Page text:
If one understands the love and mercy of God for us, He comes to understand the great gift of Eucharistic adoration, and its intrinsic connection to the Eucharistic liturgy.

On a side note, just because Fr McBrien is at Notre Dame, his views are not indicative at all of the attitude towards adoration on campus. Thanks to great priests such as Fr. Kevin Russeau, CSC and Fr Richard Warner, CSC, Eucharistic adoration at Notre Dame now totals about 50 hours a week, and is steadily increasing!

Friday, September 04, 2009

Gay Marriage vs. 1st Amendment

Well put. I'd like to keep my first amendment rights!

Wednesday, September 02, 2009

Pius is Awesome

Pius XII, of Happy Memory

Recently, I have been doing a lot of historical research on the theology of marriage and the family, for a series of presentations that I will be giving at a parish in Michigan, this coming November. So, I've happily been reading a lot of the popes on the topic.
A beautiful theme that emerges and is clearly seen is the continuity of the Church's present teaching about marriage and the family, with the teaching from past centuries. Many people like to argue that with Vatican II there was a radical break with the past teaching on marriage, especially as regards the teaching on the traditional "ends." While this argument may be acceptable to a degree, I think it needs to be much mroe nuanced. The teaching on the ends never disappeared from documents such as Gaudium et Spes 48-52, nor did it disappear from the huge corpus of JPII. Rather, I think it has been enhanced and made more palpable, robust, and beautifully articulated, through the adoption of personalistic language, and the insistence on the centrality of conjugal love, which is of its nature orderd to both "ends" of marriage.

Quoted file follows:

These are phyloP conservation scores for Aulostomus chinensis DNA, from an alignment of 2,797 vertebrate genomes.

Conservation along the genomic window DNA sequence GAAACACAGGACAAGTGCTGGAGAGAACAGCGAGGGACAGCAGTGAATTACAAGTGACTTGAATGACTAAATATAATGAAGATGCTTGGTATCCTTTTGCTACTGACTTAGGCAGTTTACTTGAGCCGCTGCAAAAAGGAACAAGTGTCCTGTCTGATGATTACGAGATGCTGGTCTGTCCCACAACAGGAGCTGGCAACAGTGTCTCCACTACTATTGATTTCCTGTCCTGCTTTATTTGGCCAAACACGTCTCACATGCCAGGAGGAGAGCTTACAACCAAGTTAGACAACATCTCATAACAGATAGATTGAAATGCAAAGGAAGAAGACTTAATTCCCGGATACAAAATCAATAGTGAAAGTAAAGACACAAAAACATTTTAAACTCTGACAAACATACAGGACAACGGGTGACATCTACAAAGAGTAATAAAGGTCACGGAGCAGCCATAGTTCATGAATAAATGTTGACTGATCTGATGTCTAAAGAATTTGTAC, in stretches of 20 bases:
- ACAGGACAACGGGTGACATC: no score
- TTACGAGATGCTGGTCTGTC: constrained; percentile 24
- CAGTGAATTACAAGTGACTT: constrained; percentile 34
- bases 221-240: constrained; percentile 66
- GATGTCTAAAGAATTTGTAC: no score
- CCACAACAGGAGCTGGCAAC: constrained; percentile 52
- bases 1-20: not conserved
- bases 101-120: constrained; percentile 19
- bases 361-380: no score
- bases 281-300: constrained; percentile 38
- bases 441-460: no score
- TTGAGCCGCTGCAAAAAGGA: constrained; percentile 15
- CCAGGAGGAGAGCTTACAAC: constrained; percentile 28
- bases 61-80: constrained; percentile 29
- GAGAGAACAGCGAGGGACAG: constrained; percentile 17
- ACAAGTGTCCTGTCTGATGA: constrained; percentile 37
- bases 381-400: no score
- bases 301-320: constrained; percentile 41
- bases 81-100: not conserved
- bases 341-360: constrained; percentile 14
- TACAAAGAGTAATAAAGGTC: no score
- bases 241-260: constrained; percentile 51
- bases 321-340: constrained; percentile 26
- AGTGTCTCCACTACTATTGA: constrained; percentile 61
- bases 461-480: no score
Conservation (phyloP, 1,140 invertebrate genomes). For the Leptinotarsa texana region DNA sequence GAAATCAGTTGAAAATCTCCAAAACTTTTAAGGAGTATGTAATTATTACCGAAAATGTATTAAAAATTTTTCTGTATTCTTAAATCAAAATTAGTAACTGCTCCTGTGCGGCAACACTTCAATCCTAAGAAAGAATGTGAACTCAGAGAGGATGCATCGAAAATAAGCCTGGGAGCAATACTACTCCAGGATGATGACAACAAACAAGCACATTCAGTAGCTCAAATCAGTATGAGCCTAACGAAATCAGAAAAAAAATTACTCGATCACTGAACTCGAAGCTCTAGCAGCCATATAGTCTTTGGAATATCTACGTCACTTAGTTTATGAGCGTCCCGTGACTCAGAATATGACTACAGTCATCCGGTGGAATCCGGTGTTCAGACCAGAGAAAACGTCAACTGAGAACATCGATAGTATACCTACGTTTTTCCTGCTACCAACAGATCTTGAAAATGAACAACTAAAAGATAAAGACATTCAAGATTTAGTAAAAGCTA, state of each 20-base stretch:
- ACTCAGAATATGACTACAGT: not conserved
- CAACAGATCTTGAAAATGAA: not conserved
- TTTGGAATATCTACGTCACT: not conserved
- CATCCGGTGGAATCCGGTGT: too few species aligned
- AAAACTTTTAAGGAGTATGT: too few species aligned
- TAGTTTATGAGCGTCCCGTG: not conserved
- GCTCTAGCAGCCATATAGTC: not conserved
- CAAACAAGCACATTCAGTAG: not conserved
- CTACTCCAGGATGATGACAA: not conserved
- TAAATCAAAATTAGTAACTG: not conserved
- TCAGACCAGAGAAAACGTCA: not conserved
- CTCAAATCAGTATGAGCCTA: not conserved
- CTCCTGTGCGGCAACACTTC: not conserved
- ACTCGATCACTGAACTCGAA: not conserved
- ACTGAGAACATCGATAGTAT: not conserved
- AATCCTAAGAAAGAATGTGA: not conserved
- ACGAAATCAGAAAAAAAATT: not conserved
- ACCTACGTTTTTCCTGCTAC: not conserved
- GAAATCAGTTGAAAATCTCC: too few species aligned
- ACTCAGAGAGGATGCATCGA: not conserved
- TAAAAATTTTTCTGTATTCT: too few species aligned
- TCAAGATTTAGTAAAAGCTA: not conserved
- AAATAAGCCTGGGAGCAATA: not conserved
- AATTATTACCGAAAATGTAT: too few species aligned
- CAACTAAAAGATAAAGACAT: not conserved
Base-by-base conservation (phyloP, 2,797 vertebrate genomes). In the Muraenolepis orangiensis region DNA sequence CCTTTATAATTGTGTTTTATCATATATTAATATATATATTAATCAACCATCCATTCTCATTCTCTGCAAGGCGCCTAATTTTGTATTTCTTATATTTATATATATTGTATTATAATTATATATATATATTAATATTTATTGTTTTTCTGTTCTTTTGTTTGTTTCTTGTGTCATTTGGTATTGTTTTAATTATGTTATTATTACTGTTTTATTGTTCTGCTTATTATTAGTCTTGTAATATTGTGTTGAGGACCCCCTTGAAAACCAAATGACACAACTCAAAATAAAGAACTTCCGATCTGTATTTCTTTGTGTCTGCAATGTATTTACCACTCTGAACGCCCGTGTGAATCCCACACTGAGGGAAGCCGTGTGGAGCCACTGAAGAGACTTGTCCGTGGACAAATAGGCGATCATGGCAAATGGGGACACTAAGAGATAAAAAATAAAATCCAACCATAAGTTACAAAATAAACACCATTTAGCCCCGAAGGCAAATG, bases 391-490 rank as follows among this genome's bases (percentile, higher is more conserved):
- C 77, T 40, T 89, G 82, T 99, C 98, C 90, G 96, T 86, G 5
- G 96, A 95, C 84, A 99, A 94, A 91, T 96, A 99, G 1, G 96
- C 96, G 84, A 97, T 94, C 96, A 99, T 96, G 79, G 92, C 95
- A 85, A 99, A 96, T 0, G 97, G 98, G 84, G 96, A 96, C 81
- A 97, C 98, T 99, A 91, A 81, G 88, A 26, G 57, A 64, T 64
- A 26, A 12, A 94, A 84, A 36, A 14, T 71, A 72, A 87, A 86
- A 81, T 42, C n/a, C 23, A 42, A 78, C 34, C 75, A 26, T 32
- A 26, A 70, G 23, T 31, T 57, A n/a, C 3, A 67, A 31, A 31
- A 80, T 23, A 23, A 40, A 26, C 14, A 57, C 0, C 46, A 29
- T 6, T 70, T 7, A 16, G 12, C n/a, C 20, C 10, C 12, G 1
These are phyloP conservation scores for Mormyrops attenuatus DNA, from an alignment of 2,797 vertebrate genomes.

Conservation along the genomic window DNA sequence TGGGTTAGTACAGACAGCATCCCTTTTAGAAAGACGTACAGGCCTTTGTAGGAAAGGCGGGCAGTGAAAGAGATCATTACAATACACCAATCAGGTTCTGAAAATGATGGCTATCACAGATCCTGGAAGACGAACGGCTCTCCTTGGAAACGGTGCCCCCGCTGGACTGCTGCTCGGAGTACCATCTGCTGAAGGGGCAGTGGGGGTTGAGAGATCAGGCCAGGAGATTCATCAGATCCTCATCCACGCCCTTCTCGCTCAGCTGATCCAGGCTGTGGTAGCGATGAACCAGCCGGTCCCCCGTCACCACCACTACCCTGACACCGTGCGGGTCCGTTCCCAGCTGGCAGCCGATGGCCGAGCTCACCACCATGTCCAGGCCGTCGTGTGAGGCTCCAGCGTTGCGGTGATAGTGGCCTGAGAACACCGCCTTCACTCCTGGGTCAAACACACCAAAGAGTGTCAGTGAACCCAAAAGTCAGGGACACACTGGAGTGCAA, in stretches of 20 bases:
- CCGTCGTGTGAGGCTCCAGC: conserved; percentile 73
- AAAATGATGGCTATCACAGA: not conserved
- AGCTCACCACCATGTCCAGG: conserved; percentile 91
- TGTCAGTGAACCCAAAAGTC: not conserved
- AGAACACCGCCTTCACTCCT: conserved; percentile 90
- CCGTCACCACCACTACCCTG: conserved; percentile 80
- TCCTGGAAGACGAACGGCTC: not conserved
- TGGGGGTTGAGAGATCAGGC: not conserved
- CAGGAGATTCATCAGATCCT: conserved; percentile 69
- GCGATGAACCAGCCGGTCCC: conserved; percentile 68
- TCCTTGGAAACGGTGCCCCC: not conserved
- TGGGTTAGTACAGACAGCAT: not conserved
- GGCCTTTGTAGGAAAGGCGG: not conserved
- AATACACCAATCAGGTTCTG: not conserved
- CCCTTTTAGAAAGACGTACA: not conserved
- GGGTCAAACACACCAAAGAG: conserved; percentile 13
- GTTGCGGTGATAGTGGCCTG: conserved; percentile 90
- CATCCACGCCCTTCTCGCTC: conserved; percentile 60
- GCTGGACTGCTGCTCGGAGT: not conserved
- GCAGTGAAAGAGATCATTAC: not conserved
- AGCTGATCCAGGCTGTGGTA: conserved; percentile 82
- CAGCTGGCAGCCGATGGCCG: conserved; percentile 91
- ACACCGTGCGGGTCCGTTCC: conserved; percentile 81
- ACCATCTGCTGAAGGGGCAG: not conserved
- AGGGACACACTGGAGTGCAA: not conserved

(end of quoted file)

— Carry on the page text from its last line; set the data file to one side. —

I particularly love this quote from Pope Pius XII in his Address to Midwives: "Happiness in marriage is in direct proportion to the mutual respect of the partners, even in their intimate relations; not that they regard as immoral and refuse what nature offers and what the Creator has given, but because this respect, and the mutual esteem which it produces, is one of the strongest elements of a pure love, and for this reason all the more tender."
I think many times in the Church today, even among "faithful" Catholics, and perhaps due in part to the popularity of the theology of the body, there is a widespread curiosity about the morality of "x" act or the acceptability of "y" act. While these discussions are needed, and moral theologians need to articulate with clarity the "limits," a focus on legalism within sex can often obscure the deeper meaning of the conjugal act. The Church needs to articulate clearly and without hesitation the morality of specific acts, but perhaps it would also be good to place an emphasis and focus on the respect and tenderness between spouses, and particuarly as this can be expressed in the conjugal act. Pius' insistence on tenderness is not unlike Karol Wojtyla's in Love and Reponsibility, where tenderness is a necessary element of interpersonal relations, and a safeguard against a utilitarian mindset--which can even subconsciously enter into the dynamic between two spouses.